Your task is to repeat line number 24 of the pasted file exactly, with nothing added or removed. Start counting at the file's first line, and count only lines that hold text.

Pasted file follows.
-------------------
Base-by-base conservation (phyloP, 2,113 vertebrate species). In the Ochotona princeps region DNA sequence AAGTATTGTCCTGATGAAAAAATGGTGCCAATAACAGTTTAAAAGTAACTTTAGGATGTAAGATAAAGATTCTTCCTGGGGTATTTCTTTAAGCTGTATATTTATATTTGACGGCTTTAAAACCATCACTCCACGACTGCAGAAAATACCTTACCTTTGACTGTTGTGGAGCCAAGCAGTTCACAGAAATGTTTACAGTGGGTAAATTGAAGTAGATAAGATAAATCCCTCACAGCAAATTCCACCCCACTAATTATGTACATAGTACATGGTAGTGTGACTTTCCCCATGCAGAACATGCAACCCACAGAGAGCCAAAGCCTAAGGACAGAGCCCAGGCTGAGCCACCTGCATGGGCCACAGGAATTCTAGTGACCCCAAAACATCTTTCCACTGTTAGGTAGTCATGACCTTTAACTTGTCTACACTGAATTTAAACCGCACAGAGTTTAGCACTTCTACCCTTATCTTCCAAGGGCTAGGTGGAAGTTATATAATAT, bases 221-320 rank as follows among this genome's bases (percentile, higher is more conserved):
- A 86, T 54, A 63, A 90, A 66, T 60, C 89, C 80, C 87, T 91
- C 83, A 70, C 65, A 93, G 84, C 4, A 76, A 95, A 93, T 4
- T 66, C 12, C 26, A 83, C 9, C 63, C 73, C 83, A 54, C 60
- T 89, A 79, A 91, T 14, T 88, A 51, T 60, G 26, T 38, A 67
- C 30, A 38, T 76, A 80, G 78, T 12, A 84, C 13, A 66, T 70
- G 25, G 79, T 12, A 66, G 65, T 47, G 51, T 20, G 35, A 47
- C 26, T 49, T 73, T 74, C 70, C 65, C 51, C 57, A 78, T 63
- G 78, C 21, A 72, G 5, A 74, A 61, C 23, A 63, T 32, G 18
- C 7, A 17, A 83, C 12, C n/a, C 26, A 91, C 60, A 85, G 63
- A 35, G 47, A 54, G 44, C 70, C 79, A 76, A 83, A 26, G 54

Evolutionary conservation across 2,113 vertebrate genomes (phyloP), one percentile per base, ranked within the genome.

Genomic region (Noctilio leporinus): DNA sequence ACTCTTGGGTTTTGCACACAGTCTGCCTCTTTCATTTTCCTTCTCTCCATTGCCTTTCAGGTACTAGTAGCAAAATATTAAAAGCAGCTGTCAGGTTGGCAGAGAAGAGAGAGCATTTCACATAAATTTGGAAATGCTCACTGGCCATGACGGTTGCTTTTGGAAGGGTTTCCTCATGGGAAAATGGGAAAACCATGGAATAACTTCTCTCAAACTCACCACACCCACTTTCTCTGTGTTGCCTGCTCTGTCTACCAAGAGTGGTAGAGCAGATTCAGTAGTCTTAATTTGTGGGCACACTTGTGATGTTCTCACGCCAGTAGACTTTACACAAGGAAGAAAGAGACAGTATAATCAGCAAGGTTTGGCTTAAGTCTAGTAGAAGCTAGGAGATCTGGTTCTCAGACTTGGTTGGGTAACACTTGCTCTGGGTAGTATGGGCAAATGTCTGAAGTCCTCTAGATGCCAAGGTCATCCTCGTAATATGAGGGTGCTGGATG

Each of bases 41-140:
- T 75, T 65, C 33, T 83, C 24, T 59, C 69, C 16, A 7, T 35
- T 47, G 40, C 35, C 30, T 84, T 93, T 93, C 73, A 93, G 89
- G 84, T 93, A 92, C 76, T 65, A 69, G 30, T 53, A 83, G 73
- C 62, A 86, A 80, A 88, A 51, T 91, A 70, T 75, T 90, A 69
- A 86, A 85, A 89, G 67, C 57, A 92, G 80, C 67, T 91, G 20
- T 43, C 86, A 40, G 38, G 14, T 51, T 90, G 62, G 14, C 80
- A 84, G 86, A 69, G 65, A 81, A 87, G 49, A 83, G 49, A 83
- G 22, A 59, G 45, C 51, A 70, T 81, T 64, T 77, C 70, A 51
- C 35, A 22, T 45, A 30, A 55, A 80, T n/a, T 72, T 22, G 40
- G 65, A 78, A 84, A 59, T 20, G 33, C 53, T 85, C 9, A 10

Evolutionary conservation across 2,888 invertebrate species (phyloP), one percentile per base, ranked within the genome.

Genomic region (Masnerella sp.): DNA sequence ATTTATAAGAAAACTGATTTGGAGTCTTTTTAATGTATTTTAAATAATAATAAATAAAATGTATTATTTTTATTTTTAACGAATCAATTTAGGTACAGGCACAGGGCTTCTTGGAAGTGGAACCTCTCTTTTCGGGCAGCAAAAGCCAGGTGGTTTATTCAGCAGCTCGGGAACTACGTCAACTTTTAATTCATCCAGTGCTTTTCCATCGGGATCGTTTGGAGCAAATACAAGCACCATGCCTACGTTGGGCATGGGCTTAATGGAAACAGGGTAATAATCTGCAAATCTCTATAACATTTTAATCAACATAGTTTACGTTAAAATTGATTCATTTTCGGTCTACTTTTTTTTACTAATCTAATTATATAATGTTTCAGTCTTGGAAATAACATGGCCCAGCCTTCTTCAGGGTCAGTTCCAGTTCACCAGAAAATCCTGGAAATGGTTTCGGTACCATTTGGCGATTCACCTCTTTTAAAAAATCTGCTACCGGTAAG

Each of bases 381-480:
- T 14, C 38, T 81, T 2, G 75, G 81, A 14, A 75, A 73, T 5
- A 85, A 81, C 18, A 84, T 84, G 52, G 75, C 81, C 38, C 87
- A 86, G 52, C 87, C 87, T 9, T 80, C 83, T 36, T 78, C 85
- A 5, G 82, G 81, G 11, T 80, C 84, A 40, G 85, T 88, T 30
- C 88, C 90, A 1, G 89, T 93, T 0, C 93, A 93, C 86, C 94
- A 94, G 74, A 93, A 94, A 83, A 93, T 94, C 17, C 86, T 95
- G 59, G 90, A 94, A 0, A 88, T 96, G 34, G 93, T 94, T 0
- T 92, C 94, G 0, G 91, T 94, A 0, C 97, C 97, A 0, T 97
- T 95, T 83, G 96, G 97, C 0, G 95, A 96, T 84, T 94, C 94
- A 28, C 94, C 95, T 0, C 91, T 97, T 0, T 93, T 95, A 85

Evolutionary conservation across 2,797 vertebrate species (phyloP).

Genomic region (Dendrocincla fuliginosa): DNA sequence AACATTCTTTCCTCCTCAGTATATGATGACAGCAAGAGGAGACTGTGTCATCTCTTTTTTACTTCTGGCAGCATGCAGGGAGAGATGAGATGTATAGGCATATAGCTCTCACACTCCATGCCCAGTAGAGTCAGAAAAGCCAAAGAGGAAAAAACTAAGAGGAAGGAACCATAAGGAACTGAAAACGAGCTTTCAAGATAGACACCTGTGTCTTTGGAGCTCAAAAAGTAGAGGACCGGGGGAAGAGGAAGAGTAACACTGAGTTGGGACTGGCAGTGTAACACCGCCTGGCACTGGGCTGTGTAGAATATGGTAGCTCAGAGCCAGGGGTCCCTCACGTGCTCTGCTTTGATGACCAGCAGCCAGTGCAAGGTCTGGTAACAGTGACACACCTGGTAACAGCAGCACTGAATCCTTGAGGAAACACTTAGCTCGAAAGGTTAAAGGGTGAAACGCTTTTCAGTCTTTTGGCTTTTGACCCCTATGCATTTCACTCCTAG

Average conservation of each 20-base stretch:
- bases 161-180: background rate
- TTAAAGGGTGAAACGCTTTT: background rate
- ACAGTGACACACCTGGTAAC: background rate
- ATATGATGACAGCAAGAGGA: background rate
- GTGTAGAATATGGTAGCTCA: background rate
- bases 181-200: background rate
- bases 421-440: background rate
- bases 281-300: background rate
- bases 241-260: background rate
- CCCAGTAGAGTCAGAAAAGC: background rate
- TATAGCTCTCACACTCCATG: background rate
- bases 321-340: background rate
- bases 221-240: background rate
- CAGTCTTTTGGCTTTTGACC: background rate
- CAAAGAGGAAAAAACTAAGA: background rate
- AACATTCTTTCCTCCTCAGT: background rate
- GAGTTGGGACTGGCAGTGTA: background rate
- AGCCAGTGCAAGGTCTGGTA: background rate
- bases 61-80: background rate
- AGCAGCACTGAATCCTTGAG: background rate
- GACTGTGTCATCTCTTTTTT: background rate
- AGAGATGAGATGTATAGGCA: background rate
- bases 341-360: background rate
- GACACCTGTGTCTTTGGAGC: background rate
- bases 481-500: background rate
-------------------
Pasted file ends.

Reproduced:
- G 65, A 78, A 84, A 59, T 20, G 33, C 53, T 85, C 9, A 10